“Many children have been thought to be mentally very dull when, in fact, they have been partially or severely deaf.”
During my research excursion at Gallaudet University Library, I came across a little green book in the stacks, lodged next to a book that was on my list of materials to examine. Curious, I pulled out the book, and observed the word “R.N.I.D.” in gold lettering emblazoned on the bottom right corner. R.N.I.D, I knew, was the acronym for the Royal National Institute for the Deaf, the largest charitable organization in the United Kingdom catering to the needs of deaf and hard-of-hearing citizens. The organization is now called “Action on Hearing Loss,” having changed its name following the centenary celebrations in 2011.
This slim green book opens with an overview of the problems of (mis)diagnosing hearing loss in children. Such problems frequently occur because of a lack of understanding on the effects of distorted hearing or slight hearing loss in children: “If there is a slight loss of hearing for all frequencies throughout the speech range, or severe loss for frequencies above 1000Hz, there will be some disability in discriminating between consonants.”
To solve this problem, in 1960, Michael Reed (1913-1999) devised a hearing screening test that made use of pictures. Reed, who would later become chairman of RNID, designed the test to detect (suspected) hearing loss in children with mental age of 4 years or older. The test contained a set of cards, each set containing four pictures. Before testing a child, it was important to ensure that the child was already familiar with the objects in the pictures and their words.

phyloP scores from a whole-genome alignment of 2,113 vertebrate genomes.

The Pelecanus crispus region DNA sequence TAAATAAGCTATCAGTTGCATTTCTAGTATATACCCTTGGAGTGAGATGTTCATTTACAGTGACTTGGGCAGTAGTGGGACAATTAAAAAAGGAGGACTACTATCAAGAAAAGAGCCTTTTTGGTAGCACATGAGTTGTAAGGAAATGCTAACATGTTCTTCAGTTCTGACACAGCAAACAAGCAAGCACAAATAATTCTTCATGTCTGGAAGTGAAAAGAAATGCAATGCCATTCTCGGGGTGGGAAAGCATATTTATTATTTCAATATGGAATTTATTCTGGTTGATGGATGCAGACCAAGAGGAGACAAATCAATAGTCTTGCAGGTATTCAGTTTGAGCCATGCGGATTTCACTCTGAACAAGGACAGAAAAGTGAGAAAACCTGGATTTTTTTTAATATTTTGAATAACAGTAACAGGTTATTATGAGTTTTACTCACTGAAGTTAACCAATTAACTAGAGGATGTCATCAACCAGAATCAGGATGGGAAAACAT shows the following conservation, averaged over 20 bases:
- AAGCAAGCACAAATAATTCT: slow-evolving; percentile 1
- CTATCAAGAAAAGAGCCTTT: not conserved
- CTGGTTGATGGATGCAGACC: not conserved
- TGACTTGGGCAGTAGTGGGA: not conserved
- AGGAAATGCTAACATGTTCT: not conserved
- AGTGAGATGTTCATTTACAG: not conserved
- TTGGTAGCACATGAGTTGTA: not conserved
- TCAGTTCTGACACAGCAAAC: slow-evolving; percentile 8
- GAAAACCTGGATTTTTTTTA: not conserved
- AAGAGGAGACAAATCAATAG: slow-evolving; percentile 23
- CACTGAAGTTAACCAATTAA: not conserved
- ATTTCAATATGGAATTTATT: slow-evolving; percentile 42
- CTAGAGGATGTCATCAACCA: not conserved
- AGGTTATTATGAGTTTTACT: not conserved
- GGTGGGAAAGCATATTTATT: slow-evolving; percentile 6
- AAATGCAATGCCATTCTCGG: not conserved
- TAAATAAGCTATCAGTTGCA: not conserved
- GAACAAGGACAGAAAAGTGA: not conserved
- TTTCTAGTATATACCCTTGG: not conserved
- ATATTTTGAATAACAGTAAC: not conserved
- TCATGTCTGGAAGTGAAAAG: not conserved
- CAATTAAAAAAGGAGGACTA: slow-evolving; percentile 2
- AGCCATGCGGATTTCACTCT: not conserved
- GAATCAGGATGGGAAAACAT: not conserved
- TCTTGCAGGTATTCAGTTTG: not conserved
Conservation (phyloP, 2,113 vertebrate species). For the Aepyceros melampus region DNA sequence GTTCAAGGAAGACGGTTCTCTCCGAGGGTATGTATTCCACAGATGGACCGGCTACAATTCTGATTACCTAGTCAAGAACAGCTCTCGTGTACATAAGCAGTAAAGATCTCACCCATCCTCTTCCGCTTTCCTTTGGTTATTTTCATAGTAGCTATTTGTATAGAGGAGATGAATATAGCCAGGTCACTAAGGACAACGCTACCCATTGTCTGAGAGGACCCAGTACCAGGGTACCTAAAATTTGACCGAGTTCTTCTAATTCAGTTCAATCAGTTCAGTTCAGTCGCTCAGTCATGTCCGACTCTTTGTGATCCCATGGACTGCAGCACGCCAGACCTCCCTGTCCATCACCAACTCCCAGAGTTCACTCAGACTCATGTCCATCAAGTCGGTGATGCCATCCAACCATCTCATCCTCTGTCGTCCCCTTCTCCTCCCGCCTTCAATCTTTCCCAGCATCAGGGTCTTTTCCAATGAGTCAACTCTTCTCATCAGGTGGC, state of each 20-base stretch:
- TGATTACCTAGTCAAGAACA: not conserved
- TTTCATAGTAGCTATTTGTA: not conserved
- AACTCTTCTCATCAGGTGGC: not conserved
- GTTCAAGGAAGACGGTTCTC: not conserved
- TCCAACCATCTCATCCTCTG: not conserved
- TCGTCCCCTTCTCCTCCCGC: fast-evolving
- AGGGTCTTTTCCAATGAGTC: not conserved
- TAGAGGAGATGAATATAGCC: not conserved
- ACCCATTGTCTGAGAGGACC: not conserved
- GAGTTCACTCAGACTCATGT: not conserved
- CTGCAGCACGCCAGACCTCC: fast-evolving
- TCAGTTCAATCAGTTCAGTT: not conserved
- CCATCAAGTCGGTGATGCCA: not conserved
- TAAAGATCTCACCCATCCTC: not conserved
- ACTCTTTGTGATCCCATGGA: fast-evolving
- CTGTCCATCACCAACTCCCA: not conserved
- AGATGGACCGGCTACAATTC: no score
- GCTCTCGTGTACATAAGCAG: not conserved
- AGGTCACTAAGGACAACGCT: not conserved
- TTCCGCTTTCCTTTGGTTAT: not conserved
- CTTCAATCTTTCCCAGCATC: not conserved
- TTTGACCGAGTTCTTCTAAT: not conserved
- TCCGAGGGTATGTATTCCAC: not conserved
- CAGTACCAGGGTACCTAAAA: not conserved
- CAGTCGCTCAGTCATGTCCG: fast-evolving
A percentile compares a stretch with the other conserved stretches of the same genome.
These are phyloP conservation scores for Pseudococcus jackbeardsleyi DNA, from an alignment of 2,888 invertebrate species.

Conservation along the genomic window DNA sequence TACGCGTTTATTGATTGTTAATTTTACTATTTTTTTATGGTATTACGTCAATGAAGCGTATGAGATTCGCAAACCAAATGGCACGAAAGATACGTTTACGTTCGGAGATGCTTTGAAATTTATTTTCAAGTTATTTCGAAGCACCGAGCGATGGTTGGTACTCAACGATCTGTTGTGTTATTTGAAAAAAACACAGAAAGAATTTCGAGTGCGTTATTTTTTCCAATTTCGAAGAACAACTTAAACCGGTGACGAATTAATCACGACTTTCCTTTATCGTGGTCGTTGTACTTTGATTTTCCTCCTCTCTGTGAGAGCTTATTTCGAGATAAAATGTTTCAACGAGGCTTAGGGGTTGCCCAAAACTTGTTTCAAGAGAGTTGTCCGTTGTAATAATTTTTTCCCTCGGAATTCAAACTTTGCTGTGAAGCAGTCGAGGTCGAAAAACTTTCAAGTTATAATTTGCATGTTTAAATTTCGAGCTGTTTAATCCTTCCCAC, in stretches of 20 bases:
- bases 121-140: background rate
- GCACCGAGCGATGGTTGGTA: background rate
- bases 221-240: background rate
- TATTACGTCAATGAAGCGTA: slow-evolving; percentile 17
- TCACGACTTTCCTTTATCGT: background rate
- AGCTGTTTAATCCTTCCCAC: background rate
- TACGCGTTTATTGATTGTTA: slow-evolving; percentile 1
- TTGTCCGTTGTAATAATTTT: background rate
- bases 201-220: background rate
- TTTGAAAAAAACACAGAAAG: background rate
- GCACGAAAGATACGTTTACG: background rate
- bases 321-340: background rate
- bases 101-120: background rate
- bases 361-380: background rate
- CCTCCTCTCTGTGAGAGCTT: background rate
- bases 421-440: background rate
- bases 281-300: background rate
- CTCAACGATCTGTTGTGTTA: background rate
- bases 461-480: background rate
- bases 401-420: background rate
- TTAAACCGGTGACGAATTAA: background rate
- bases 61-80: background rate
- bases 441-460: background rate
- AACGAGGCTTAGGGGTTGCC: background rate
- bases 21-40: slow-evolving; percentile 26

Directions proceeded as followed:
- Words must be spoken in a monosyllabic manner, so that the rhythm of the word does not give a clue to the picture.
- The words in any one row must contain the same vowel sound.
- The words must be used within the vocabulary of the children tested.
The examiner was to utter phrases such as “show me the dog,” first in front of the child, as to establish trust and lay out the groundwork for the test. After trust was established, the examiner was then to sit 6ft behind the child, to remove any reliance on lip-reading and strictly test hearing. The same sentence was to be uttered, with the child instructed to point at the corresponding picture.
The “Reed Test,” as it became known, was meant to be simple and detect cases of hearing loss that required further, more in-depth assessment by the audiologist.
Dom Stiles over at the UCL Ear Institute & Action on Hearing Loss library kindly sent me some information on the creator of this hearing test. Michael Reed was a teacher of the deaf and the first educational psychologist in England who worked with deaf children. He worked at the Royal National Throat, Nose, and Ear Hospital (formerly, the Royal Ear Hospital) from 1949-1961, before moving to the Inner London Educational Authority to teach special education to deaf pupils. After his retirement in 1978, he emigrated to Canada. His wife, Mary (d,1984), was also a teacher of the deaf until her retirement in 1977.